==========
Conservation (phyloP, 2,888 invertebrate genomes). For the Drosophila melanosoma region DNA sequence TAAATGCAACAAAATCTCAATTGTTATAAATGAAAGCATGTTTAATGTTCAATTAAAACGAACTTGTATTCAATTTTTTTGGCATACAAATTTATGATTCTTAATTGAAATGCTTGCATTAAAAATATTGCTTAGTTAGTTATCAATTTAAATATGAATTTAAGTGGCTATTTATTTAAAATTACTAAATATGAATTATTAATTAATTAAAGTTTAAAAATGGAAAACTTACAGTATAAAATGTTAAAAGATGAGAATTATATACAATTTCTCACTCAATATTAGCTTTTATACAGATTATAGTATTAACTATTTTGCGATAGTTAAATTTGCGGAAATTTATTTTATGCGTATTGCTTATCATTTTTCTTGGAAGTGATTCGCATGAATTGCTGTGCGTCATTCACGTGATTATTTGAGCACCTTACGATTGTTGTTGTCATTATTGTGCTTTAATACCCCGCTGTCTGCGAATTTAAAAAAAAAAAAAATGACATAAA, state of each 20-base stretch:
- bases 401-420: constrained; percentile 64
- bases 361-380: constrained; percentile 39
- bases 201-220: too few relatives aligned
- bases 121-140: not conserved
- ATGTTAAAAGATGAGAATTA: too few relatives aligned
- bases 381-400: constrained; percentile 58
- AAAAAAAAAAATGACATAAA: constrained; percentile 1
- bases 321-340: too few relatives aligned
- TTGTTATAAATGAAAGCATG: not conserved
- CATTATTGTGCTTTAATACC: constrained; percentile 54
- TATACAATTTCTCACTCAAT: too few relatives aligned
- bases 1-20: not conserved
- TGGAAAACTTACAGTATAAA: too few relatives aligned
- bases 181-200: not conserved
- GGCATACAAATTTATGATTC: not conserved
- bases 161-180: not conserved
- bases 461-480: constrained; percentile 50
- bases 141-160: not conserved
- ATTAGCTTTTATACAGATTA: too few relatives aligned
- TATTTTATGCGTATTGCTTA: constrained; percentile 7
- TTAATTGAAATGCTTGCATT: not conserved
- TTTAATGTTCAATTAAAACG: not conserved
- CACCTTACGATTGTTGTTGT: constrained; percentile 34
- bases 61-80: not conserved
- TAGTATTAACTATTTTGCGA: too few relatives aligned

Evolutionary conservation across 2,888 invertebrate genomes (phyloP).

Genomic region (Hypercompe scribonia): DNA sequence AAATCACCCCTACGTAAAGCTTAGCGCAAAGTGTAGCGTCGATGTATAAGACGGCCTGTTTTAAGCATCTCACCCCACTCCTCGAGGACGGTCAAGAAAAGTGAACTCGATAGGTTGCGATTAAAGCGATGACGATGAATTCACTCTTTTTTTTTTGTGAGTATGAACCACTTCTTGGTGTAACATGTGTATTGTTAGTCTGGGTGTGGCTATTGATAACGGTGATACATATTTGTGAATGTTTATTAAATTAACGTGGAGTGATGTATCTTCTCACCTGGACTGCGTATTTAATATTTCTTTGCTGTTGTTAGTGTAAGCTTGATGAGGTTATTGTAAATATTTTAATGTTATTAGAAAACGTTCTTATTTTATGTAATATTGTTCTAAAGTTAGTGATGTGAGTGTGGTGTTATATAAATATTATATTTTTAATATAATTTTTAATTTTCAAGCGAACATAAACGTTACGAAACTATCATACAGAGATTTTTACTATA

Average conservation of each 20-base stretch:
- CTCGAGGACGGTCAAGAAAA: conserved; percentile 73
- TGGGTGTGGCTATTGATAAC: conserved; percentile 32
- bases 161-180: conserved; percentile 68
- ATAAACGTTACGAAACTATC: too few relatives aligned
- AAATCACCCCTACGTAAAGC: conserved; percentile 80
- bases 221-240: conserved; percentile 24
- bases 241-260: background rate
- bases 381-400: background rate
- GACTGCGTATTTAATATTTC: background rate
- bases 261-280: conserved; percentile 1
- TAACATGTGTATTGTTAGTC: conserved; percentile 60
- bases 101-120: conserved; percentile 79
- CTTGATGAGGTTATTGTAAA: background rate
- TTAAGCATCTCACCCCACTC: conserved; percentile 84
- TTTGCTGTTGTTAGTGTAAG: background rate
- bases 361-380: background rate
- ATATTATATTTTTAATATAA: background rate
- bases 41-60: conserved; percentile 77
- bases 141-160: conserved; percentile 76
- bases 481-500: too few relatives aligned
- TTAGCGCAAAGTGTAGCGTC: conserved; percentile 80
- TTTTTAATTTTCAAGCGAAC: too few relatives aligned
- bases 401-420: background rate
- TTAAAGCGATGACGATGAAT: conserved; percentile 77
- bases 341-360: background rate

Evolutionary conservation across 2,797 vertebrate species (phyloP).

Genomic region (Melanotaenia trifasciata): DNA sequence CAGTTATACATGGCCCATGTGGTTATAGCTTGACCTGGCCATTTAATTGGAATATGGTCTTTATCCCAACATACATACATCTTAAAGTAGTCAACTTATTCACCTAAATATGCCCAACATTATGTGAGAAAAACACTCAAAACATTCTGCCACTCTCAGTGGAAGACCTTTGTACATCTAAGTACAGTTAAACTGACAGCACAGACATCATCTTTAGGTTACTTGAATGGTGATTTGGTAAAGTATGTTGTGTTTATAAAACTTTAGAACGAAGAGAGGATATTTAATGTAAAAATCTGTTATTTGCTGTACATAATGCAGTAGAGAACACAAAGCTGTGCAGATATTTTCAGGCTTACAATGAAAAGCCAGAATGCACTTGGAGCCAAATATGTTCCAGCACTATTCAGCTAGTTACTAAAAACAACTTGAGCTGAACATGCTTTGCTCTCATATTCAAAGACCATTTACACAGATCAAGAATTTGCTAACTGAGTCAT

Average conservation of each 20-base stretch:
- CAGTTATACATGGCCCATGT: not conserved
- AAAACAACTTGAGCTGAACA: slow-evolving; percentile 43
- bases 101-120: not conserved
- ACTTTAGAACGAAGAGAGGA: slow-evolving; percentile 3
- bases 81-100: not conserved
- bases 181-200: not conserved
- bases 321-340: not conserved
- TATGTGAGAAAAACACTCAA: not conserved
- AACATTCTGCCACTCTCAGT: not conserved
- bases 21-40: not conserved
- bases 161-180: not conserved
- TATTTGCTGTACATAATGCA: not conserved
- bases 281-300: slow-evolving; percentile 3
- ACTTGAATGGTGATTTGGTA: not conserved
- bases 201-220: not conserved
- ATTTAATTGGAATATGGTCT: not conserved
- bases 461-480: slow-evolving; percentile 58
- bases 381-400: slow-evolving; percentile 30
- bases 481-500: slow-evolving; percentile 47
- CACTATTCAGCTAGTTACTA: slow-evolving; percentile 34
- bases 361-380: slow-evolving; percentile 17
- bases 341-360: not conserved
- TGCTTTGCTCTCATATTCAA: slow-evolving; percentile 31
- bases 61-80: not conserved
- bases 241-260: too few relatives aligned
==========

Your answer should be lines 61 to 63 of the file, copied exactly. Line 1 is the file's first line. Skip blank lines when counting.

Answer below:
- ACTTTAGAACGAAGAGAGGA: slow-evolving; percentile 3
- bases 81-100: not conserved
- bases 181-200: not conserved